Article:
5. The United States continues to be the only defender of democracy in Cuba.

The United States has staunchly provided refuge to almost two million Cubans who fled the lack of freedom and prosperity of the communist regime, making it possible for many of them to realize their dreams. Thanks to the United States it is possible to tell the regime in Havana what it is, and what it represents, while observing the shameful and fickle behavior of other democracies, like those of Europe, which sometimes are against and sometimes in favor of the regime. The United States has always stood its ground and that should be recognized. Even bringing Cuban-Americans to the nation’s political institutions, which instills pride and recognizes the value of minorities in that great nation.

6. Three generations of Cubans have grown up with the embargo and they know why.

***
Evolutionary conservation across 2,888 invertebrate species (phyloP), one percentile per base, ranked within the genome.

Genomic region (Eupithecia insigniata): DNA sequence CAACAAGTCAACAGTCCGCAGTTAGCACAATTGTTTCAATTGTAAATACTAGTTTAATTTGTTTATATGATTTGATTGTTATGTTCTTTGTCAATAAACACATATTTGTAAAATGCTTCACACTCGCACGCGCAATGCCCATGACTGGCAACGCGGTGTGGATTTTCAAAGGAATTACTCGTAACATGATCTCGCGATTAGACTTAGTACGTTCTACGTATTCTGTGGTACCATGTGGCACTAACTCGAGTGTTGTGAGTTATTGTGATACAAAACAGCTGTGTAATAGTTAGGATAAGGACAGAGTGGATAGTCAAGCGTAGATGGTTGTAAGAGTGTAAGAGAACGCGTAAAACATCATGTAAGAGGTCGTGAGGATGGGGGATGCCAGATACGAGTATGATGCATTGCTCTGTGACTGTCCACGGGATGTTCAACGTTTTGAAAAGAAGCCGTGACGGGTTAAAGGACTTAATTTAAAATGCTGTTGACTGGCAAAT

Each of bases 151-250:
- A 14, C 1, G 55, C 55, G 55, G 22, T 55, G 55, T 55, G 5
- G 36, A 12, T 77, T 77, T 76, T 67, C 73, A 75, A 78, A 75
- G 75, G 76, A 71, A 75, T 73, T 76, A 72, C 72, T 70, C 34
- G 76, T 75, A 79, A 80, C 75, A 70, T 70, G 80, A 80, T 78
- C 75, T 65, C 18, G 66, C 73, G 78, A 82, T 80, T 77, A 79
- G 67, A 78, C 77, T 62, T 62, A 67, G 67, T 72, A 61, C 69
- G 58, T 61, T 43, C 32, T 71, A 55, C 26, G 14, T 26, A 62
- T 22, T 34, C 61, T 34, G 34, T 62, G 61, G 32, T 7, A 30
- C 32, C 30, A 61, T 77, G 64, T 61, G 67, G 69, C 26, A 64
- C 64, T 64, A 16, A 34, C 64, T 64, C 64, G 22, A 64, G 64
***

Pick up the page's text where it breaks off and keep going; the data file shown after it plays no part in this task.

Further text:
Escaping the country has been the only outlet for those who detest a forcefully imposed economic and social model which is resistant to change and evolution. For that reason, as soon as people are able to leave the country, they establish themselves in the United States, because despite having been educated about the evils of imperialism, the United States still is and will continue to be, the main reference point for many Cubans. As much as it pains the communist regime.

7. Ideology and propaganda are less and less capable of arguing against the embargo.